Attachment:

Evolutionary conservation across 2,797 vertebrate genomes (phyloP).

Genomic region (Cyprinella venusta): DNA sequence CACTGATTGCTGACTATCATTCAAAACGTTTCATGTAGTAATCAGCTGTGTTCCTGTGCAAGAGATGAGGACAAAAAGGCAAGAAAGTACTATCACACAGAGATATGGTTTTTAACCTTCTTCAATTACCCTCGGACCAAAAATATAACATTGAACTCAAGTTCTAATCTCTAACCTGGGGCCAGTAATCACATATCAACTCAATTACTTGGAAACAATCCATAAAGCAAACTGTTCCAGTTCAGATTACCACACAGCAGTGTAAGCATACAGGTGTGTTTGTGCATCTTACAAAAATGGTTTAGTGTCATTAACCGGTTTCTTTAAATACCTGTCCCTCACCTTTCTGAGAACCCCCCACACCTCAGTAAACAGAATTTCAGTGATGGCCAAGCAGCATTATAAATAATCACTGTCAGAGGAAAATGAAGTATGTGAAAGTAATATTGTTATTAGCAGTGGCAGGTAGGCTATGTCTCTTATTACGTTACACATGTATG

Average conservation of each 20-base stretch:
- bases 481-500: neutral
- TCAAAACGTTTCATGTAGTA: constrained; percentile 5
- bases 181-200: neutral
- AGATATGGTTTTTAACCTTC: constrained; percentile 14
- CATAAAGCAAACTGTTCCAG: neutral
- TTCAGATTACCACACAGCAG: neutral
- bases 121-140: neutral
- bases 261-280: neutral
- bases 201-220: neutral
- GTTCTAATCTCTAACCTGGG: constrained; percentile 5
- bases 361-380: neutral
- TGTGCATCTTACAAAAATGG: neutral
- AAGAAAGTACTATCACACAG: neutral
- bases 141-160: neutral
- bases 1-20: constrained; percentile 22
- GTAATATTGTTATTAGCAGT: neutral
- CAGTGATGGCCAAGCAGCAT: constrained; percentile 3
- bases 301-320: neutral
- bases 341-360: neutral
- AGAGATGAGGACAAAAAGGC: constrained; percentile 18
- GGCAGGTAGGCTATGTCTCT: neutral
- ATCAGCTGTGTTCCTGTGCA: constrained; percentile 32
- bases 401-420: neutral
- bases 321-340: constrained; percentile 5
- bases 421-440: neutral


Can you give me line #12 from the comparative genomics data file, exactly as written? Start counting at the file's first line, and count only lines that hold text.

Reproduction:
- bases 201-220: neutral